David Staples: Who Will Daniel Smith’s Sovereignty Act Hurt?

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Daniel Smith’s Sovereignty Act is a thunderbolt that can not only excite voters, but also scorch political leaders. Partisans, pundits and politicians alike have not seen Alberta-Ottawa relations in years since Justin Trudeau’s battle against pipeline abolition bill C-69 was at its height. I’m furious with

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With a commitment to such actions, Alberta’s two major political parties, Smith’s UCP and Rachel Notley’s NDP, face significant risks and rewards when it comes to how the debate plays out in the run-up to Alberta’s spring elections.

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Right now, Notley’s front line of attack on the NDP is getting a lot of attention, viewing sovereignty laws as an abuse of power.

Calgary state attorney NDP MLA Irfan Sabir cited this concern as the main issue in his party’s opening speech on the law, after the UCP MLA invoked the sovereignty law and voted to stand up to the federal government. A course of action in the legislative branch, Smith and her Cabinet, in closed-door meetings, can independently change or refine these marching orders.

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“The first thing it will do is give the Prime Minister and Cabinet unprecedented powers to change and rewrite laws behind closed doors without the approval of this House of Commons,” Sabir said of the act.

“She now believes she can give herself the supreme power to rule outside this House and change the law behind closed doors.”

This criticism stoked supporters of the NDP, and Smith and her cabinet used this power to take away same-sex marriage rights Also Change the Canadian Health Act.

Of course, the UCP would argue that the new bill does not authorize the Cabinet to do so, and that the Cabinet must follow the guidance of parliamentary resolutions. That said, Smith would be wise to repeal this provision of cabinet interference. Otherwise, she will undermine her own attempts to seize power in the federal government and be sidelined with allegations of relentless abuse of power.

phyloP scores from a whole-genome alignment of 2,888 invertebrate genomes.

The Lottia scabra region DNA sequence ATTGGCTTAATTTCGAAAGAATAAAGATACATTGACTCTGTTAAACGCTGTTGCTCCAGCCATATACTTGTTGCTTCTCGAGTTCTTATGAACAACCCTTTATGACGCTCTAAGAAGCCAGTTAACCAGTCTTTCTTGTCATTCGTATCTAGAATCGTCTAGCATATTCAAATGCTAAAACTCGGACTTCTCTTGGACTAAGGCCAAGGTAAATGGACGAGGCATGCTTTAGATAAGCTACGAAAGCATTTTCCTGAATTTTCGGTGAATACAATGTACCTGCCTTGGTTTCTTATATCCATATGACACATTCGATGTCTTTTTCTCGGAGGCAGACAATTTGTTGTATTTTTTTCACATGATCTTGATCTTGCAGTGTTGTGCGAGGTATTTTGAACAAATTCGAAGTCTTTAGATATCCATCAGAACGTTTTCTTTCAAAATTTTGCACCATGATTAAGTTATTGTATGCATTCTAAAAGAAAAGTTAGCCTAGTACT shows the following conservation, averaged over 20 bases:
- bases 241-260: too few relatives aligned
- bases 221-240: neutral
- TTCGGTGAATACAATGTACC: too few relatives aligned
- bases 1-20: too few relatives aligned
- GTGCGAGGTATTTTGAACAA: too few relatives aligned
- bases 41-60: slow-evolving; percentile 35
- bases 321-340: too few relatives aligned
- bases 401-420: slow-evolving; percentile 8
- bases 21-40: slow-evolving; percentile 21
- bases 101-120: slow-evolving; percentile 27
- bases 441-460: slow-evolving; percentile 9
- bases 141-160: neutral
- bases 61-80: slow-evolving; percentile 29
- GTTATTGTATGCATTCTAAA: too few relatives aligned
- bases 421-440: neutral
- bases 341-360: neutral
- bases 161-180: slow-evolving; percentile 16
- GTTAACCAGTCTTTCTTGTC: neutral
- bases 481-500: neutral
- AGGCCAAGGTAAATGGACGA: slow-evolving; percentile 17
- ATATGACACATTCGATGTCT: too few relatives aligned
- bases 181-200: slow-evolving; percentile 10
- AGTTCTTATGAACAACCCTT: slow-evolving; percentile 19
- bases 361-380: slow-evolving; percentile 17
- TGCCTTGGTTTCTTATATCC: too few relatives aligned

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Another aspect of Sabir’s speech that struck me was what he didn’t say. The UCP has faced a lot of criticism, but last March he enraged many Albertans, including the NDP itself, such as when Notley lashed out at Trudeau’s 2030 climate change plan. He never mentioned abuses of federal power.

There was nothing from Sabir about Ottawa causing inflation and sabotaging Canada’s oil and gas industry. Nor was there any need for Alberta to oppose new federal plans to reduce fertilizer use by farmers and proposals to end the use of fossil fuels. Fuel to produce electricity by 2035.

By not acknowledging the immediate concerns, Sabir and the NDP risk reinforcing Smith’s criticism that Notley is essentially allied with Trudeau’s liberals on energy and agricultural policy.

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As for Smith’s own speech on sovereignty law, it would excite her base as she struck down her main point.

She covers C-69, the carbon tax, Trudeau’s discriminatory tanker ban against Alberta oil, the cancellation of tens of billions of new pipelines and projects, and a new federal conspiracy, stating: . At the same time as our growth prospects, it is overburdening us.

We are a constructive state and the response has been continued disrespect and a continuous drain of our resources. I have seen funding priorities and this is why I inform Ottawa I am not going to do this anymore.

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“What we want is to have the same power and respect that Ottawa gives to Quebec, nothing more, nothing less.”

Mr. Smith also noted how Trudeau’s Ottawa was actively transgressing its own constitutional boundaries, giving it “exclusive state jurisdiction” under the constitution, including the development, conservation, management and production of natural resources and electrical energy. , and elaborated on how they are reaching out to the field of “I am not and we are not asking permission from Ottawa to exercise influence. is.”

Would Smith’s assertive approach work? Not if the Prime Minister is believed to be abusing his power. But the Sovereignty Act has already stoked Smith’s own foundations and focused Canadians outside the province on her causes and policies.

Getting attention is the first step in persuasion. At least in that regard, Smith is doing well.

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David Staples: Who Will Daniel Smith’s Sovereignty Act Hurt?

Source link David Staples: Who Will Daniel Smith’s Sovereignty Act Hurt?

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